this article from me. the attorney for
the contractors.
There has been a great deal of pub
licity about the new Multnomah Ama
teur Athletic Club, plenty of people
seeking undeserved advertisement and
praise for its building, but the public
has never bee,n informed correctly as
to who built that magnificent build
ing and who have not been paid for It.
The main contract was let to Mclnnis
& Reed. The contract was never writ
ten up and signed as contemplated by
the bid. The contractors went ahead
with an informal contract and imper
fect plans and specifications and built
a splendid building not provided for
in. the imperfect plans and specifica
tions bid upon, and made vast improve
ments and changes under informal or
ders under an informal contract, and
under imperfect plans and specifica
tions. The result was a complete,
splendid building, which was not cov
ered by the bid, and the imperfect plans
and specifications.
During the construction of this splen
jt k . . 1 1 .i t r a- the. netnnle reDresentlng
the Multnomah Amateur Athletic Club
did do as agreed and estimate eacn
. v -n.v ii n H material satisfac
torily in place and pay S5 per cent
thereof each montn. iney oraiiy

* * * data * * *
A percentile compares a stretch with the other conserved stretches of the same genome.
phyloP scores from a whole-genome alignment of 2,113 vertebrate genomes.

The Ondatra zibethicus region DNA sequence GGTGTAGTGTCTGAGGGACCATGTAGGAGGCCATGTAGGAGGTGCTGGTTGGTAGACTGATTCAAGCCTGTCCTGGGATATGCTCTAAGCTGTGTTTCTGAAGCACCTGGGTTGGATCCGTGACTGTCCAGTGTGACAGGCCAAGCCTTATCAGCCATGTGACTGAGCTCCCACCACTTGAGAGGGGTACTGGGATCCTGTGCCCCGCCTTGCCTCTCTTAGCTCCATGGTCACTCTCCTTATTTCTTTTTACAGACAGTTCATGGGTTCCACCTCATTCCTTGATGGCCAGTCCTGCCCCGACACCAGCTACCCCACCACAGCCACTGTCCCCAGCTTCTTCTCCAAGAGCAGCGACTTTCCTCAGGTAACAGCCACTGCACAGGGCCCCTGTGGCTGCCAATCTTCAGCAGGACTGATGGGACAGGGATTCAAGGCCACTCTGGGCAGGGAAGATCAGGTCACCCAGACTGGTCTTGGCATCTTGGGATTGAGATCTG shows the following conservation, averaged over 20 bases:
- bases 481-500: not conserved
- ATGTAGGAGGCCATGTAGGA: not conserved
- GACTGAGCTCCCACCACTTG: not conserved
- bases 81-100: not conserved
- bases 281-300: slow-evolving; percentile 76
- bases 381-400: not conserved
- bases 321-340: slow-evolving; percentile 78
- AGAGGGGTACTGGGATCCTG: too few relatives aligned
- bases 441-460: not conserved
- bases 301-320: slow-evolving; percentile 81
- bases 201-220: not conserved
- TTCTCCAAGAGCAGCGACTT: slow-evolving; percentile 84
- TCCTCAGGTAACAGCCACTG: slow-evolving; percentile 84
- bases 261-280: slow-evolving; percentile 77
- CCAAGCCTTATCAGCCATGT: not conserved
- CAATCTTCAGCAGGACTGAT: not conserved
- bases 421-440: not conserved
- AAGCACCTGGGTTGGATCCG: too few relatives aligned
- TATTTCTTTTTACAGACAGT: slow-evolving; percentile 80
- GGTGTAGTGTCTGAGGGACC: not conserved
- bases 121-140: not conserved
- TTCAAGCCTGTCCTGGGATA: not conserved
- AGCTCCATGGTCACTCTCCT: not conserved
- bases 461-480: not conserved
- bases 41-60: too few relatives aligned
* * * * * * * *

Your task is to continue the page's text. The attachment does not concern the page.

the "easy" contractors to wait for the
adjustment of extras until the building
was completed. The contractors com
plied. '
- va.i.h 1911 the architects.
Whitehouse & Fouilhoux. by Morris H.
Whitehouse, sent tne contractors a let
ter promising to accept the building as
fully completed under the contract of
Mclnnls & Reed when certain window
sills were fixed, and which would be
and were fixed by Saturday night.
March 29, 1911. and asking the con
tractors to send in their bill of extras.
The contractors sent In their bill of ex
tras. Then the people representing the
club commenced to "dig up" frivolous
complaints that contract was not com
plete, that club was entitled to dam
ages, and the architects refused to
give the contractors their final certifi
cate which had been promised and
which the contractors were entitled to
receive.
The people representing the club
commenced to want to pay their honest
bills, incurred in an informal oral
way. in accordance with the written
orders they had given, when the most
of the work had been ordered done by
oral orders. The people representing
the club would not pay the contractors
the balance due.
The contract provided for arbitration